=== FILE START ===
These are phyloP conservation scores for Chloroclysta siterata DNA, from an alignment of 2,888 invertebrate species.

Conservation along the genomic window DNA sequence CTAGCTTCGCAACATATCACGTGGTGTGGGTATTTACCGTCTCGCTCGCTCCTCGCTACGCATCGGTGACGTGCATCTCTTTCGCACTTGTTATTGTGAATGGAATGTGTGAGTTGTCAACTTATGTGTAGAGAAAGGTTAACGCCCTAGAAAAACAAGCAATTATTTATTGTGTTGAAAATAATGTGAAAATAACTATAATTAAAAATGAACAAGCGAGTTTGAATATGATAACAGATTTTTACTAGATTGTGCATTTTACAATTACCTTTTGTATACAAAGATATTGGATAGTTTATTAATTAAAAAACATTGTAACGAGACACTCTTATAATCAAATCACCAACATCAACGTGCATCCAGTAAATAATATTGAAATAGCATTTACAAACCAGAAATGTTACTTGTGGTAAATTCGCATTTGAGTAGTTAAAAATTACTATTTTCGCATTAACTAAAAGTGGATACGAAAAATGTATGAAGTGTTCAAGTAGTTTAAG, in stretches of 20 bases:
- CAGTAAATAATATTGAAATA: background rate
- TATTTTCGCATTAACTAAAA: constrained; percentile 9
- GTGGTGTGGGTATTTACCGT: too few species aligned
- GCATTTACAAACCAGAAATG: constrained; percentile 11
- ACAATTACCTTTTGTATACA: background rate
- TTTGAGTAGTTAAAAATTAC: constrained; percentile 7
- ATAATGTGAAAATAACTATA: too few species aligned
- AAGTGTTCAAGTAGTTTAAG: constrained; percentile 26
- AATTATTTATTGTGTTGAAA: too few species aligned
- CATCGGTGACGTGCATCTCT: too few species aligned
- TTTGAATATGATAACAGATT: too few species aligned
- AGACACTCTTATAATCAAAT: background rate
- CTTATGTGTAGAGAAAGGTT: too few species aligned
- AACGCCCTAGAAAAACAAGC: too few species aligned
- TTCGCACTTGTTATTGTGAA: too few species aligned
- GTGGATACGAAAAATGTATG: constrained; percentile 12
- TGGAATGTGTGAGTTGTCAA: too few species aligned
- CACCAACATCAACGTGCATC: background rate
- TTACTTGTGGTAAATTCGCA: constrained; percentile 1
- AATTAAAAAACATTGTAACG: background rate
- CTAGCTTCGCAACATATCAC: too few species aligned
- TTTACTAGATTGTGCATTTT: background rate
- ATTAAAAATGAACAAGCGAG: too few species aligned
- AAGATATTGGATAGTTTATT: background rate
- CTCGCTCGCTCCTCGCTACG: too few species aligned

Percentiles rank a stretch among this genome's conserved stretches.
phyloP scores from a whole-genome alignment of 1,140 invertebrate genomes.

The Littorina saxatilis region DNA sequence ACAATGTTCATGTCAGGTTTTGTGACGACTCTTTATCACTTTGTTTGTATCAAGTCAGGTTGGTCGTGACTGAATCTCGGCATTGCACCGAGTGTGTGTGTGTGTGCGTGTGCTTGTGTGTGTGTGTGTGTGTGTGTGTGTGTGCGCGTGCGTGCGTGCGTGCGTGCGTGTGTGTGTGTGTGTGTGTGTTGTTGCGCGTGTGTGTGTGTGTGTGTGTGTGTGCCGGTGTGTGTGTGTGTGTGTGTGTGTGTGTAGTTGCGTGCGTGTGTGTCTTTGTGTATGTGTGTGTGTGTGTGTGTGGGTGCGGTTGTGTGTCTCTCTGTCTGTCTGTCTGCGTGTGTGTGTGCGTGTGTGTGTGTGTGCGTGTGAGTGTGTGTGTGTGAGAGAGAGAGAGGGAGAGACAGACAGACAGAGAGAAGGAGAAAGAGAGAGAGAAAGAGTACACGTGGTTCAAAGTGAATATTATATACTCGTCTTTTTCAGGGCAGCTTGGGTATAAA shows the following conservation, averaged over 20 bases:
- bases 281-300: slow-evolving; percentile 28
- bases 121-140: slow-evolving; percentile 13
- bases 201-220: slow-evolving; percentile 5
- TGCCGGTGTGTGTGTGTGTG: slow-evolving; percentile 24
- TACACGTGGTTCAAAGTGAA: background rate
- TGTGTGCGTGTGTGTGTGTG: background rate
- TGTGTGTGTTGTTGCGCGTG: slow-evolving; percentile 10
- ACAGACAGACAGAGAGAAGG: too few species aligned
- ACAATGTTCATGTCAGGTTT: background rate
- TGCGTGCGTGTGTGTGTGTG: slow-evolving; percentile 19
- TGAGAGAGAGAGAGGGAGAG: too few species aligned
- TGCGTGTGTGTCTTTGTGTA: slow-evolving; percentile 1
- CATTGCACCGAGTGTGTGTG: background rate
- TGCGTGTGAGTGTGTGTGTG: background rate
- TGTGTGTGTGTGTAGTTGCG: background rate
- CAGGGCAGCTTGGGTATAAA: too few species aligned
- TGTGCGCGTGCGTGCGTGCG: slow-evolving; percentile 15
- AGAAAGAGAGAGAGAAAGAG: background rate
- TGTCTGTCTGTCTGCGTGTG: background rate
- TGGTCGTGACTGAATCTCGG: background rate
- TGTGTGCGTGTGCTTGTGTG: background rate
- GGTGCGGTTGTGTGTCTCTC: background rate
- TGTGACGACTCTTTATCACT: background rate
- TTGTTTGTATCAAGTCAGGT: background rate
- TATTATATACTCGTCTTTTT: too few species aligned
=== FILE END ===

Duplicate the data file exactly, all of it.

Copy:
These are phyloP conservation scores for Chloroclysta siterata DNA, from an alignment of 2,888 invertebrate species.

Conservation along the genomic window DNA sequence CTAGCTTCGCAACATATCACGTGGTGTGGGTATTTACCGTCTCGCTCGCTCCTCGCTACGCATCGGTGACGTGCATCTCTTTCGCACTTGTTATTGTGAATGGAATGTGTGAGTTGTCAACTTATGTGTAGAGAAAGGTTAACGCCCTAGAAAAACAAGCAATTATTTATTGTGTTGAAAATAATGTGAAAATAACTATAATTAAAAATGAACAAGCGAGTTTGAATATGATAACAGATTTTTACTAGATTGTGCATTTTACAATTACCTTTTGTATACAAAGATATTGGATAGTTTATTAATTAAAAAACATTGTAACGAGACACTCTTATAATCAAATCACCAACATCAACGTGCATCCAGTAAATAATATTGAAATAGCATTTACAAACCAGAAATGTTACTTGTGGTAAATTCGCATTTGAGTAGTTAAAAATTACTATTTTCGCATTAACTAAAAGTGGATACGAAAAATGTATGAAGTGTTCAAGTAGTTTAAG, in stretches of 20 bases:
- CAGTAAATAATATTGAAATA: background rate
- TATTTTCGCATTAACTAAAA: constrained; percentile 9
- GTGGTGTGGGTATTTACCGT: too few species aligned
- GCATTTACAAACCAGAAATG: constrained; percentile 11
- ACAATTACCTTTTGTATACA: background rate
- TTTGAGTAGTTAAAAATTAC: constrained; percentile 7
- ATAATGTGAAAATAACTATA: too few species aligned
- AAGTGTTCAAGTAGTTTAAG: constrained; percentile 26
- AATTATTTATTGTGTTGAAA: too few species aligned
- CATCGGTGACGTGCATCTCT: too few species aligned
- TTTGAATATGATAACAGATT: too few species aligned
- AGACACTCTTATAATCAAAT: background rate
- CTTATGTGTAGAGAAAGGTT: too few species aligned
- AACGCCCTAGAAAAACAAGC: too few species aligned
- TTCGCACTTGTTATTGTGAA: too few species aligned
- GTGGATACGAAAAATGTATG: constrained; percentile 12
- TGGAATGTGTGAGTTGTCAA: too few species aligned
- CACCAACATCAACGTGCATC: background rate
- TTACTTGTGGTAAATTCGCA: constrained; percentile 1
- AATTAAAAAACATTGTAACG: background rate
- CTAGCTTCGCAACATATCAC: too few species aligned
- TTTACTAGATTGTGCATTTT: background rate
- ATTAAAAATGAACAAGCGAG: too few species aligned
- AAGATATTGGATAGTTTATT: background rate
- CTCGCTCGCTCCTCGCTACG: too few species aligned

Percentiles rank a stretch among this genome's conserved stretches.
phyloP scores from a whole-genome alignment of 1,140 invertebrate genomes.

The Littorina saxatilis region DNA sequence ACAATGTTCATGTCAGGTTTTGTGACGACTCTTTATCACTTTGTTTGTATCAAGTCAGGTTGGTCGTGACTGAATCTCGGCATTGCACCGAGTGTGTGTGTGTGTGCGTGTGCTTGTGTGTGTGTGTGTGTGTGTGTGTGTGTGCGCGTGCGTGCGTGCGTGCGTGCGTGTGTGTGTGTGTGTGTGTGTTGTTGCGCGTGTGTGTGTGTGTGTGTGTGTGTGCCGGTGTGTGTGTGTGTGTGTGTGTGTGTGTAGTTGCGTGCGTGTGTGTCTTTGTGTATGTGTGTGTGTGTGTGTGTGGGTGCGGTTGTGTGTCTCTCTGTCTGTCTGTCTGCGTGTGTGTGTGCGTGTGTGTGTGTGTGCGTGTGAGTGTGTGTGTGTGAGAGAGAGAGAGGGAGAGACAGACAGACAGAGAGAAGGAGAAAGAGAGAGAGAAAGAGTACACGTGGTTCAAAGTGAATATTATATACTCGTCTTTTTCAGGGCAGCTTGGGTATAAA shows the following conservation, averaged over 20 bases:
- bases 281-300: slow-evolving; percentile 28
- bases 121-140: slow-evolving; percentile 13
- bases 201-220: slow-evolving; percentile 5
- TGCCGGTGTGTGTGTGTGTG: slow-evolving; percentile 24
- TACACGTGGTTCAAAGTGAA: background rate
- TGTGTGCGTGTGTGTGTGTG: background rate
- TGTGTGTGTTGTTGCGCGTG: slow-evolving; percentile 10
- ACAGACAGACAGAGAGAAGG: too few species aligned
- ACAATGTTCATGTCAGGTTT: background rate
- TGCGTGCGTGTGTGTGTGTG: slow-evolving; percentile 19
- TGAGAGAGAGAGAGGGAGAG: too few species aligned
- TGCGTGTGTGTCTTTGTGTA: slow-evolving; percentile 1
- CATTGCACCGAGTGTGTGTG: background rate
- TGCGTGTGAGTGTGTGTGTG: background rate
- TGTGTGTGTGTGTAGTTGCG: background rate
- CAGGGCAGCTTGGGTATAAA: too few species aligned
- TGTGCGCGTGCGTGCGTGCG: slow-evolving; percentile 15
- AGAAAGAGAGAGAGAAAGAG: background rate
- TGTCTGTCTGTCTGCGTGTG: background rate
- TGGTCGTGACTGAATCTCGG: background rate
- TGTGTGCGTGTGCTTGTGTG: background rate
- GGTGCGGTTGTGTGTCTCTC: background rate
- TGTGACGACTCTTTATCACT: background rate
- TTGTTTGTATCAAGTCAGGT: background rate
- TATTATATACTCGTCTTTTT: too few species aligned